“Waiting” by Fiona Summerfield
We’d like to present a new Feature Story here at Metro Fiction. Please check the Welcome page for more information about us. This week, we consider the idea of a “do over” for your life.
We present our Feature Story: “Waiting” by Fiona Summerfield
I left the note. Took a gulp of kitchen air, tinged from last night’s tagine and this morning’s toast. I walked out of the house.
I turned to look one last time at the wooden door. The dark grain of the wooden panels with the big stainless steel handle curving down the side – slim but curvy like an underwear model.
Going, going, gone. The auction hammer fell with the purr of the taxi pulling up to a stop. I was on my way. I was alone in the back, no one asking me anything. No one was qualifying their wants with a “just when you have a moment.” Look at me. Look at the kids – when did I have “moments”?
Now I had them, one after the other, tumbling after each other. I let the moments slide by. I watched out the window. The trees and cars and letterboxes and fences strung together in a garish piece of costume jewelry worn by an indifferent world.
At the airport, I joined the traveling tribe, like I belonged – but it had been awhile. It was all electronic now. I couldn’t scan my passport. The ticket wouldn’t print. I couldn’t get my luggage label on right. If Timmy had done it like that I would have been cross with him. Finally I had all my bits of paper and beeps done. I waited in the queue to give them my bags, waited in the queue to go through customs. I waited to go through the security checks. It was like my life, always waiting for the next step; high school, finishing college, getting a job, getting married, having kids and then… waiting for them to grow up. Was life supposed to be so much waiting?
Not anymore; now I was trying to be doing. But I was still waiting.
The boarding call sang and I rose to meet it. We waited on the tarmac for the plane to be pushed back and start its crawl down the apron to the runway. We stopped. I had relaxed now that we were finally leaving. The plane turned and went back to the terminal. My heart started to thump. Had Ben called? Had he stopped the plane? I looked around to try and find out what was going on. The air stewards marched their way down the aisle with furrowed brows. I waited for them to stop at my seat but they kept walking. Someone had been very ill down the back of the plane. I waited for us to be assigned a new slot to leave.
Finally we trundled away from the apron like the lumbering heap of metal we were, down to the end of the runway and pirouetted to stare down the asphalt. The power poured into the engine. We thundered forward and I was pushed back. We started to lift and the guttural glee of leaving the ground filled me with joy.
I was away, above it all – pushing out on my own. I could live, as I pleased, not according to anyone else’s rules and ideas. The stewardesses came purposely down the aisle handing out cards. “…According to Australian law you must fill in your arrival card.” I compliantly got out my pen and started writing in block capitals just as the form said.
Our meals came next, presumably according to a schedule set down by someone. At least the turbulence was not prepared to follow rules and we had to wait for our hot drinks.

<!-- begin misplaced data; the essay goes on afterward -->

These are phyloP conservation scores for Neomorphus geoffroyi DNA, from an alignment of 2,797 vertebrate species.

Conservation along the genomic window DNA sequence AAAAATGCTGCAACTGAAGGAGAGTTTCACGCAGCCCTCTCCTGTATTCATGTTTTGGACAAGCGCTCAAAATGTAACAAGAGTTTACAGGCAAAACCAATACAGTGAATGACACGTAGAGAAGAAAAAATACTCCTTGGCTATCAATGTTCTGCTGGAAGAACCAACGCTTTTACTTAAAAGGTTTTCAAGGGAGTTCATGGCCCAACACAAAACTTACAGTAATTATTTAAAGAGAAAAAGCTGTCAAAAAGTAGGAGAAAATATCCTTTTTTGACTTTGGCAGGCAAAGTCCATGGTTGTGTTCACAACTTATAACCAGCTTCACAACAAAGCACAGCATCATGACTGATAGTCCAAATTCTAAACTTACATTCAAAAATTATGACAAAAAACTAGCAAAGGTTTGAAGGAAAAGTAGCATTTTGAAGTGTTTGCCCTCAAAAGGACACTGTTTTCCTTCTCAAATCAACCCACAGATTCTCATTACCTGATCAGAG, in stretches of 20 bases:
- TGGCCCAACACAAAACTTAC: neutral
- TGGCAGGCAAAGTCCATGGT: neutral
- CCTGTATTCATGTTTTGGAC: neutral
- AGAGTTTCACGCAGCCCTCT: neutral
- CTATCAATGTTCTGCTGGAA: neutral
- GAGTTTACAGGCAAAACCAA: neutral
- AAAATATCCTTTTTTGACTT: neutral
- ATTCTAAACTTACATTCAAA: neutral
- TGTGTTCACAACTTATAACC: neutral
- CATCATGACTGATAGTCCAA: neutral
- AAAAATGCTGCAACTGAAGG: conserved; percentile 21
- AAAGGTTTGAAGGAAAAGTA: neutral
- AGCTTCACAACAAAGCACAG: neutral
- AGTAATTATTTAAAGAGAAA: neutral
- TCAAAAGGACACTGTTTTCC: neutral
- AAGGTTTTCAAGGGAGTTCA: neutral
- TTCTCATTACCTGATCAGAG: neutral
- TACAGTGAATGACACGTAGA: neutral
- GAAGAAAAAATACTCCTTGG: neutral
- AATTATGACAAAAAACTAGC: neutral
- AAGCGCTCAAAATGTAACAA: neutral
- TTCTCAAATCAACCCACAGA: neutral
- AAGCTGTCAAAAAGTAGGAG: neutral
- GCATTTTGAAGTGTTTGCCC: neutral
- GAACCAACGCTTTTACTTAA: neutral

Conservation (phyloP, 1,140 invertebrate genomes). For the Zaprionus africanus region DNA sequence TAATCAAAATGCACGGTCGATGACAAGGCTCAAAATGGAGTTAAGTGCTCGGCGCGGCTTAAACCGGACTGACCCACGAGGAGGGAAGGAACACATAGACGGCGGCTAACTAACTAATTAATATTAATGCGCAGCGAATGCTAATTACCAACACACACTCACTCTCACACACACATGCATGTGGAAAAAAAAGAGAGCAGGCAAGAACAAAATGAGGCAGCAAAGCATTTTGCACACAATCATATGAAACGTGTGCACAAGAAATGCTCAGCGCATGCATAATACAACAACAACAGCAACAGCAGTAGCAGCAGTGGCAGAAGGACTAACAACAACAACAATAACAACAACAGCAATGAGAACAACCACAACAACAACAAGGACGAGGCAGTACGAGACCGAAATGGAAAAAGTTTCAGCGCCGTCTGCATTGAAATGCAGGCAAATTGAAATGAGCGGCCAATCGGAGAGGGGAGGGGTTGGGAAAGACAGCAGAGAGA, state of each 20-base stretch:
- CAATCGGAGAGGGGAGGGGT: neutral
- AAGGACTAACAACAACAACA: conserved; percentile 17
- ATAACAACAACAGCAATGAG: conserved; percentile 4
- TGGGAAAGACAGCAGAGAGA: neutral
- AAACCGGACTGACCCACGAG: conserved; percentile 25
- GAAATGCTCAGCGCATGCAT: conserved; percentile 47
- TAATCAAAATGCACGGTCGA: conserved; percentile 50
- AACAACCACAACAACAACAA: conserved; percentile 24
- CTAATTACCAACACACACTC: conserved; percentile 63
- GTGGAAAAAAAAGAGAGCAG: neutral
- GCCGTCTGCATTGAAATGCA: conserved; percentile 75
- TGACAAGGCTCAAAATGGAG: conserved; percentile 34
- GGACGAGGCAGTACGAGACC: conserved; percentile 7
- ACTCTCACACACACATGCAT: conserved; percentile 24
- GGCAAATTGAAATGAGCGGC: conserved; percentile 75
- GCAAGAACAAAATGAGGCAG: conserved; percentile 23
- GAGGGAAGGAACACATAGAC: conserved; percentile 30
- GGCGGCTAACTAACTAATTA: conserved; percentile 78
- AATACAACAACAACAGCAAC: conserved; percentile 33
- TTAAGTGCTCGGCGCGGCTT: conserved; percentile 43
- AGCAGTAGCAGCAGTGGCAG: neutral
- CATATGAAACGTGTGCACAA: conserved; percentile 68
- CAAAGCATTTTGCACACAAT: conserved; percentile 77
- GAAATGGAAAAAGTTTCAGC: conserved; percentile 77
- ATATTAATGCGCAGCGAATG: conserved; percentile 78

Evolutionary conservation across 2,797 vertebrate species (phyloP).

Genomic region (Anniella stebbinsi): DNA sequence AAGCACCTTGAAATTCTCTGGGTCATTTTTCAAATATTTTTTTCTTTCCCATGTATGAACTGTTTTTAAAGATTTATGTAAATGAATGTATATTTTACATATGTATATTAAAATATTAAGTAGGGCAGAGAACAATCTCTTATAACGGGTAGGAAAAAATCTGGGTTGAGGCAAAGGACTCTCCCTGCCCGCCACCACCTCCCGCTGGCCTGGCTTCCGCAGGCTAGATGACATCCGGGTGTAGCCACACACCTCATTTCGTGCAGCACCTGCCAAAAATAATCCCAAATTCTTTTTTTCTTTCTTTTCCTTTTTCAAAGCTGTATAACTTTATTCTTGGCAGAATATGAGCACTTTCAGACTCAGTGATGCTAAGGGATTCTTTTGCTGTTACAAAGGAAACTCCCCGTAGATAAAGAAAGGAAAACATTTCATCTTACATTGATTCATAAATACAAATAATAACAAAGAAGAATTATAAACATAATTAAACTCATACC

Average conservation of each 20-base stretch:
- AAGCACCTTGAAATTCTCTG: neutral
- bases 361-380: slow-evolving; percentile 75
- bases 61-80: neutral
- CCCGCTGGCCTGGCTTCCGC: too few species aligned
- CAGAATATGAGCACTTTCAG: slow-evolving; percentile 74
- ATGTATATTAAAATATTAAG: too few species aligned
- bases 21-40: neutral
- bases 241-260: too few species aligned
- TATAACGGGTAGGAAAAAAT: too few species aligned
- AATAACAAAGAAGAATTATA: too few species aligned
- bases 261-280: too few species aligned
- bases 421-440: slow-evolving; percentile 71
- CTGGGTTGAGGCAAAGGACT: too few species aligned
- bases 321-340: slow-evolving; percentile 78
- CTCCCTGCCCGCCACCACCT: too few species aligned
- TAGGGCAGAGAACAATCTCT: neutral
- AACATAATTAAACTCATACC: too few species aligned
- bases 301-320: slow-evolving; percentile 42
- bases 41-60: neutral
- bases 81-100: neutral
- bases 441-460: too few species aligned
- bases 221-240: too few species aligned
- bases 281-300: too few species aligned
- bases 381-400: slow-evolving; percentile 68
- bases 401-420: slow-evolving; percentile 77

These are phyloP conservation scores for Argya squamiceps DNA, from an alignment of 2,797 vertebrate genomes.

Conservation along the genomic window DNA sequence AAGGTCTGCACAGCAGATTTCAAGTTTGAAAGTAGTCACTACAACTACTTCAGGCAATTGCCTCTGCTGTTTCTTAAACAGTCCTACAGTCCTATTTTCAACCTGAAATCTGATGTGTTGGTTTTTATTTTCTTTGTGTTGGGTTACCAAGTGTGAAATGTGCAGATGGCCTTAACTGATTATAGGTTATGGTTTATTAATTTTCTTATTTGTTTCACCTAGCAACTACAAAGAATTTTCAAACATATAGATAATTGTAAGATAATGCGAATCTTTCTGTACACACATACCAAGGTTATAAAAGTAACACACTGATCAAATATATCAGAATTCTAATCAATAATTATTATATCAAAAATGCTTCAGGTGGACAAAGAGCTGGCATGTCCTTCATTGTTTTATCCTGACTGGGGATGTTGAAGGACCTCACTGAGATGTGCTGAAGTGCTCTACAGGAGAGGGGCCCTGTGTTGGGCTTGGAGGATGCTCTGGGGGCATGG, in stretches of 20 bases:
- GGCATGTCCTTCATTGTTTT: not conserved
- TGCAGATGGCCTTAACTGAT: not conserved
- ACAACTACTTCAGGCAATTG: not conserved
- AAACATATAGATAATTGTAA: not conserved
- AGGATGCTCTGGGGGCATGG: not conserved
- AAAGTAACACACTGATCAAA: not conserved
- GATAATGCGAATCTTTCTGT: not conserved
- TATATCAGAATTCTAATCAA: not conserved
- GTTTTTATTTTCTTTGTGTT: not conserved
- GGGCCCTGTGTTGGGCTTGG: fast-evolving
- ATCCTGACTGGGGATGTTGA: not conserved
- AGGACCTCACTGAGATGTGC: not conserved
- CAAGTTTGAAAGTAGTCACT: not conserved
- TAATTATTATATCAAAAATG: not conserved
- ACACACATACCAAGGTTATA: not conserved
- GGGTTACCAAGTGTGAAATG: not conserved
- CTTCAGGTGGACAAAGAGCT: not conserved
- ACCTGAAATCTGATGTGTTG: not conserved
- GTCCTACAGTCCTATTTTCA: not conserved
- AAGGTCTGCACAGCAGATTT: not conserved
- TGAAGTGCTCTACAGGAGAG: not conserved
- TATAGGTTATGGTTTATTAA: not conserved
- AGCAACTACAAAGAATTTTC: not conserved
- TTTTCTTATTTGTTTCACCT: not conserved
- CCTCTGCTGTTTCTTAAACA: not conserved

In Melbourne, the Skybus was waiting for me to take me to the hotel.
It was early when I arrived and they were not ready for me yet. The bakery down the road was waiting. I was in between the breakfast and the lunch crowd. I wrapped my lips around a soft donut filled with sweet, pillowy cream.
I walked back to the hotel, listening to the crows calling out to each other and studied the grass – it was different from home. I managed the hotel front desk during the day. All day businessmen with blank faces and shiny shoes checked in and checked out. Woman, in their high-heeled boots, styled hair and phones to their ears, organized meetings around me. I organized their sleeping arrangements and their breakfasts. I smiled and no one saw me – just my badge and my uniform. I waited for the shift to end – the day, the week, the month.
I didn’t even know what I was waiting for anymore. I had changed countries, dumped my family and still I was waiting. I couldn’t go back.
I started applying for jobs in Europe and waited for replies. None came. I joined the world volunteers and waited for a place to go to Africa, to make a difference to the world. I waited for information, for visas and doctor’s appointments.
I arrived in Kenya and waited to be picked up and waited to help but it was so unorganized and they seemed to be waiting for me to do something. I didn’t even finish my time there. I got fed up with waiting and left the guesthouse.
I was sitting at the bus station waiting for the bus when the lady from the guesthouse ambled up, gave me a big smile and handed me a battered postcard. She didn’t say anything about me leaving.
I turned the card over.
I hope you get this because I googled you and I found a website that said you were here but is it really you? Dad said you are never coming back because you have gone weird but Grandma said you might if I wrote you a card. Please Mommy come home. I am getting tired of waiting.
Love from Tim.”
Fiona Summerfield has always written. She remembers getting poems published in the local paper as a child and was inspired to go on with a writing career and complete post graduate journalism studies at university. Since that time her published writing has been of a more factual nature, most recently related to chemistry and innovative software, but in her spare time other writing has always continued. She also loves to people watch and make up stories for the strangers she sees and wonders if she ever gets them right. In one case recently she did – but that is another story. Read more about Fiona on her blog.
Tags: fiona summerfield, metro fiction, short stories